Experts gathered in Miami recently for the First
International Symposium on Rip Currents, the No. 1 cause of
Attendance exceeded expectations and a number of
exciting initiatives were announced, said Dr. John
Fletemeyer, research professor at the Laboratory for
Coastal Research at Florida International University. A
contract for the first-ever book on rip currents was signed
with publisher CRC Press, a subsidiary of U.K.- based
Informa. Additionally, the inaugural International Rip
Current Education Award was presented to Olga Giner. In
honor of her son, who drowned trying to save a young girl,
Giner founded the Giankarlo Squicimari Foundation to raise
awareness of the dangers of rip currents.
“It was extremely interesting to see the
different scientists and researchers getting together to
share information and get the word out to the
public,” Giner said of the conference.
The objective of the event, held Feb. 17-19, was to
present the latest research and “address the
disconnect between science and public education,”
said Fletemeyer, who organized the symposium along with Dr.
Stephen Leatherman, a professor and director of the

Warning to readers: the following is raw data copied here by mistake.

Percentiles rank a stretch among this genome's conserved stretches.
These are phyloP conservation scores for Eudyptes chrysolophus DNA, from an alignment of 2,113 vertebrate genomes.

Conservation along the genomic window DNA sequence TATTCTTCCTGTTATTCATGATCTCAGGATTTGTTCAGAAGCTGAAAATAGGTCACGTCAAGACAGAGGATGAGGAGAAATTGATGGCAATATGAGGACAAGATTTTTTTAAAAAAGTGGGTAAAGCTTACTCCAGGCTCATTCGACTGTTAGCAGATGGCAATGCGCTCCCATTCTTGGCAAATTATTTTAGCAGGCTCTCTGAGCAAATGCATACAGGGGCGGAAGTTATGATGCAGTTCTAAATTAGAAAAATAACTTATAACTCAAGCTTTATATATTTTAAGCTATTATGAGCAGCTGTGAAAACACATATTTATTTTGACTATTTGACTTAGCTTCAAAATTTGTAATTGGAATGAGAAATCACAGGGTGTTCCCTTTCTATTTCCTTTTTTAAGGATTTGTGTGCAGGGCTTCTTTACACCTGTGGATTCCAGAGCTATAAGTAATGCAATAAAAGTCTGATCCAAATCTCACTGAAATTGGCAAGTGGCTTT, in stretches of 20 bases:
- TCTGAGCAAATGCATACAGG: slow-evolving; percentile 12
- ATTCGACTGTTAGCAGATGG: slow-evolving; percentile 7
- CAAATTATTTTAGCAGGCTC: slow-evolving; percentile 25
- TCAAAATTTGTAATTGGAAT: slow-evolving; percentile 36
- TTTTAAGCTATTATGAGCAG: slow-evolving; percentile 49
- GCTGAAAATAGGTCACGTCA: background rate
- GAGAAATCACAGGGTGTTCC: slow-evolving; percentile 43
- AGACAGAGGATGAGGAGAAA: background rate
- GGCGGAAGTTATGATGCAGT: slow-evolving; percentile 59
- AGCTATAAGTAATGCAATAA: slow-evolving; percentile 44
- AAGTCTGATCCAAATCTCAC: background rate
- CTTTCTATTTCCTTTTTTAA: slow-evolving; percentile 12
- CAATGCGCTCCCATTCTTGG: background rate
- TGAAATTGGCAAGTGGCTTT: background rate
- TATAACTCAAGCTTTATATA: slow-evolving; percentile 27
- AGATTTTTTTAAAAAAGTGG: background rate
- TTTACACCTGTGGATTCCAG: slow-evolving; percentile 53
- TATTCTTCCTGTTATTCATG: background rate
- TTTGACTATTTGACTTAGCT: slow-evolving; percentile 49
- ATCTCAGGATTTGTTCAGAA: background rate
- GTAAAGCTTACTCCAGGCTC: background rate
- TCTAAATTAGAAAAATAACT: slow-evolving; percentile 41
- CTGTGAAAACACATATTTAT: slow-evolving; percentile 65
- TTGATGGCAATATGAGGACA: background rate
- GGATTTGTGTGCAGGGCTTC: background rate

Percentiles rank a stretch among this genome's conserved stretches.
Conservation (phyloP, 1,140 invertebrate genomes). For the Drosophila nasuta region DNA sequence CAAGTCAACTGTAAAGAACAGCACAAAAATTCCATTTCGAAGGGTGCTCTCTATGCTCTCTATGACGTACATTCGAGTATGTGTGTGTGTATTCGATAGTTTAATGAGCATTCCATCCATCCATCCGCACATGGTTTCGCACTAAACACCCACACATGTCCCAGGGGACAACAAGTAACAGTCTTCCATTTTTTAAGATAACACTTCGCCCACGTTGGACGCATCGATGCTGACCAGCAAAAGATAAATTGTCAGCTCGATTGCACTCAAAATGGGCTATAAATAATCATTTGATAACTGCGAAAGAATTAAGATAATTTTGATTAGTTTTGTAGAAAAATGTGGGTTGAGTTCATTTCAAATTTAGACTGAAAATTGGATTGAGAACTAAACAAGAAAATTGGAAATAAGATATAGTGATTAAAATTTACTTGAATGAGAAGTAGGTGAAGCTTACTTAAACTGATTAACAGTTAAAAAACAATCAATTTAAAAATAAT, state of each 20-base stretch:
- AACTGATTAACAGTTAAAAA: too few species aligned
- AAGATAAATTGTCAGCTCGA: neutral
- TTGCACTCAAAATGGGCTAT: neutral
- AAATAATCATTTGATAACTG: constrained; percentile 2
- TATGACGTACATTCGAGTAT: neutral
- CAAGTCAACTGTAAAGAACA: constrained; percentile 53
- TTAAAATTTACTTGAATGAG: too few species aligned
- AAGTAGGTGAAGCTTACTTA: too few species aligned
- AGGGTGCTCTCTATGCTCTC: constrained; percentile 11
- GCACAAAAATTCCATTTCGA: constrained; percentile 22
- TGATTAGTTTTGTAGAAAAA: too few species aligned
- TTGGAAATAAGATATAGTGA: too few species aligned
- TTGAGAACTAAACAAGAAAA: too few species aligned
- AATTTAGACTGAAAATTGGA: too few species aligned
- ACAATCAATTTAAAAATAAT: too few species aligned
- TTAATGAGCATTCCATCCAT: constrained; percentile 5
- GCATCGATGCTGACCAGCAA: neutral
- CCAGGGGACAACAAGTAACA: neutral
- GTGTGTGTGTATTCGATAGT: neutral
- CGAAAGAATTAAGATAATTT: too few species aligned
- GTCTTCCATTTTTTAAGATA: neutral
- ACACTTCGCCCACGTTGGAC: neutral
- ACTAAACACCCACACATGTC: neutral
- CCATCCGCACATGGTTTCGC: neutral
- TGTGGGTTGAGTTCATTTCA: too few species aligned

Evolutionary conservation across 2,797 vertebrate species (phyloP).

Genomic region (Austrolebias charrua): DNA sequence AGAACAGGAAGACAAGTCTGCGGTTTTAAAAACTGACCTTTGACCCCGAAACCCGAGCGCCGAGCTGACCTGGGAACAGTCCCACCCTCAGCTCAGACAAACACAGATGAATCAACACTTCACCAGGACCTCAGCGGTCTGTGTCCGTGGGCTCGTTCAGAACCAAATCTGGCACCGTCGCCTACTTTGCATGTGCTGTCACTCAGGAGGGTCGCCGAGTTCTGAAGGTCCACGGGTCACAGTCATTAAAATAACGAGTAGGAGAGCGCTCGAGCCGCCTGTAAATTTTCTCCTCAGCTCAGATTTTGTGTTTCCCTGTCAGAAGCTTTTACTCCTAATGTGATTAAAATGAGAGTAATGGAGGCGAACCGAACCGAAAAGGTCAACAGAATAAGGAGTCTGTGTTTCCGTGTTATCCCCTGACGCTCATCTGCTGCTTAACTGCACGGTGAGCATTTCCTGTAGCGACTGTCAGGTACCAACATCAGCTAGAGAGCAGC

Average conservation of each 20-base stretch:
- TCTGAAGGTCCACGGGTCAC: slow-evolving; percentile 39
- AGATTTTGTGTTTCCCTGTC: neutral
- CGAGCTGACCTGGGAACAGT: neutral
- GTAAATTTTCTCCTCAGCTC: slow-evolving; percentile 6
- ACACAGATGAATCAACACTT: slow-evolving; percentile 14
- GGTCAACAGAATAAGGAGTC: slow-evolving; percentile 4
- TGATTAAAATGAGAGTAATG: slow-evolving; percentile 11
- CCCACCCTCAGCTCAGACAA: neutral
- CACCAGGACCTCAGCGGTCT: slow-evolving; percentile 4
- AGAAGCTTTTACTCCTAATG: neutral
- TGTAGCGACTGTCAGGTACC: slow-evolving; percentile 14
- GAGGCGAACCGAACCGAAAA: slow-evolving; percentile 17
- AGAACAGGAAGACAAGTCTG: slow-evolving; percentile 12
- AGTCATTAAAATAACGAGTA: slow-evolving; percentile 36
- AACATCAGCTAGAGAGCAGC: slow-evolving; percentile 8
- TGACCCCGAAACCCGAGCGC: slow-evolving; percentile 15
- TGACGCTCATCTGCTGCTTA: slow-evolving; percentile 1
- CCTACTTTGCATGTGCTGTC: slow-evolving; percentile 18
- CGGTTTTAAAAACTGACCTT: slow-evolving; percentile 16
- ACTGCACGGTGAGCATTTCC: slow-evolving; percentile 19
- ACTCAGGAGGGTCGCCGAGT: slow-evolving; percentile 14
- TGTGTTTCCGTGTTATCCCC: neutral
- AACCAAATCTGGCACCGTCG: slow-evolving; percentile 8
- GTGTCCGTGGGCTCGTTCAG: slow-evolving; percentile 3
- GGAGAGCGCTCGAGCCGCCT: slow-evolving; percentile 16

Laboratory for Coastal Research.
“We all realized what a role education
plays,” Fletemeyer added.
The two keynote speakers were Dr. Robert Brander, a
coastal geomorphologist and senior lecturer in the School
of Biological, Earth and Environmental Sciences at the
University of New South Wales in Sydney, New South Wales,
Australia, and Adolph Kiefer, Olympic champion and founder
of Adolph Kiefer & Co. in Zion, Ill. Sessions on
forecasting and historical analysis were presented.
The next International Symposium on Rip Currents will be
held in Australia in 2012. Fletemeyer said areas for future
research include assessing whether current rip current
safety recommendations should be revised and locating
“hot spots” of rip current activity.